The game comes with four mounted maps, two of which feature halves of a space fortress much like the one featured in the TV series. The components are, well, what you would expect from a game made in 1981. Having said that, they are cleanly designed with accurate silhouettes that show their animated counterparts in the series. Each unit has four factors – movement, defense, mobile suit attack, and ship-to-ship attack.

There are two kinds of combat in the game – long-distance (ships or suits firing at other ships or suits in a different hex) and close combat (same hex units engaged in combat). In long-range combat, you just look at the unit type you are trying to attack (suit or ship?) then calculate the distance from the firing unit to the target. The number of hexes is deducted from the unit’s attack total and then compared to the defense value of the target. This is then determined as a ratio and a six-sided die is rolled before consulting a CRT, which is fairly bloody.

Rolls of 6 will usually eliminate an enemy unit at anything greater than a 1:1 ratio. Even at the unfavorable attacker ratios, the chances are good that an enemy unit will be rendered temporarily useless with a “confused” or “panicked” result. Ships or suits that are confused or panicked will grant the attacker a +1 or +2 die roll bonus when targeted.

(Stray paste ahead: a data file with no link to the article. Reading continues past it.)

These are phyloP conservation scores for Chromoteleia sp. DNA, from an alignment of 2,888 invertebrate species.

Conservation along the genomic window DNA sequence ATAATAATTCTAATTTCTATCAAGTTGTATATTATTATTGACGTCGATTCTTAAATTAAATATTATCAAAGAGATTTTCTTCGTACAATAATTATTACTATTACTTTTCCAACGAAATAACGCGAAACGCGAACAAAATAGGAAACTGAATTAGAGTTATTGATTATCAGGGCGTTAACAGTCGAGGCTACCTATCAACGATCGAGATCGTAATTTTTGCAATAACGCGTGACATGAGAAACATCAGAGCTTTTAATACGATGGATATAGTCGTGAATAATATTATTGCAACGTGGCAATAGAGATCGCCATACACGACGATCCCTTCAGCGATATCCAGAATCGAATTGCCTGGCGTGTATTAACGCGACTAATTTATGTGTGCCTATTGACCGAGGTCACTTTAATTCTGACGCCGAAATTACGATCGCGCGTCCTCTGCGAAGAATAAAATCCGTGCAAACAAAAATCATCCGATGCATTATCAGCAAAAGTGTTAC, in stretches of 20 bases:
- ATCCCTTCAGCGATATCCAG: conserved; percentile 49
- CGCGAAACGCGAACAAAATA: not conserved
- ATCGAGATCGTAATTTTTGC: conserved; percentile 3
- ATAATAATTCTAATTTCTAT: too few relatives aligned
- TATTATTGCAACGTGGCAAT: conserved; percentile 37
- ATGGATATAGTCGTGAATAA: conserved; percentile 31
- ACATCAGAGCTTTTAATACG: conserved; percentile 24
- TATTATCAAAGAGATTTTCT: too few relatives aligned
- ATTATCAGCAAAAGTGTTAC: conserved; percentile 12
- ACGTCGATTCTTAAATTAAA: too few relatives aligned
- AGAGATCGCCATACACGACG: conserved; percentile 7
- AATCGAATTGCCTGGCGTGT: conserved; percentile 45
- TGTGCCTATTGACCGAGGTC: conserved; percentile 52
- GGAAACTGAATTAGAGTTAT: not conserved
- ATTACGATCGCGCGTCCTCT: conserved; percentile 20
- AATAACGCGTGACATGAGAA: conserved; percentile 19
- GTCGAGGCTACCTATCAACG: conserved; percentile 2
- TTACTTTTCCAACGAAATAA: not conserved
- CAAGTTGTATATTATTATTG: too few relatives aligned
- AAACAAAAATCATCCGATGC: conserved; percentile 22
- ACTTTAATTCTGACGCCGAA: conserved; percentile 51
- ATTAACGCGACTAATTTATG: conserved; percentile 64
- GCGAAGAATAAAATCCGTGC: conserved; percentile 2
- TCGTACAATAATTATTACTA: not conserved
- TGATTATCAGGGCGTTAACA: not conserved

Blue:s ships on the right stand off against Zeon mobile suits on the left while close combat confusion occurs.

Close combat is pretty much the same except mobile suits will have their values doubled against ships, which makes them devastating in any encounter. A separate CRT is used for close combat. This is even bloodier than long range combat. It is very common to have entire stacks eliminated in a single turn, especially if you know how to use your units to ratchet up the combat ratio or gain column shifts. Column shifts take place when attacking or defending with elite units or student units. New Type units offer the most column shifts (up to 3) and can tear through the enemy like hellfire when set loose on the battlefield.

The game sequence is straightforward. Each turn consists of two “innings” where the lead-off player will move all his ships and suits. Then he attacks. The other player then gets a chance to attack. Then all damage is assigned. After that, the lead-off player changes and the sequence is repeated. Nothing to it.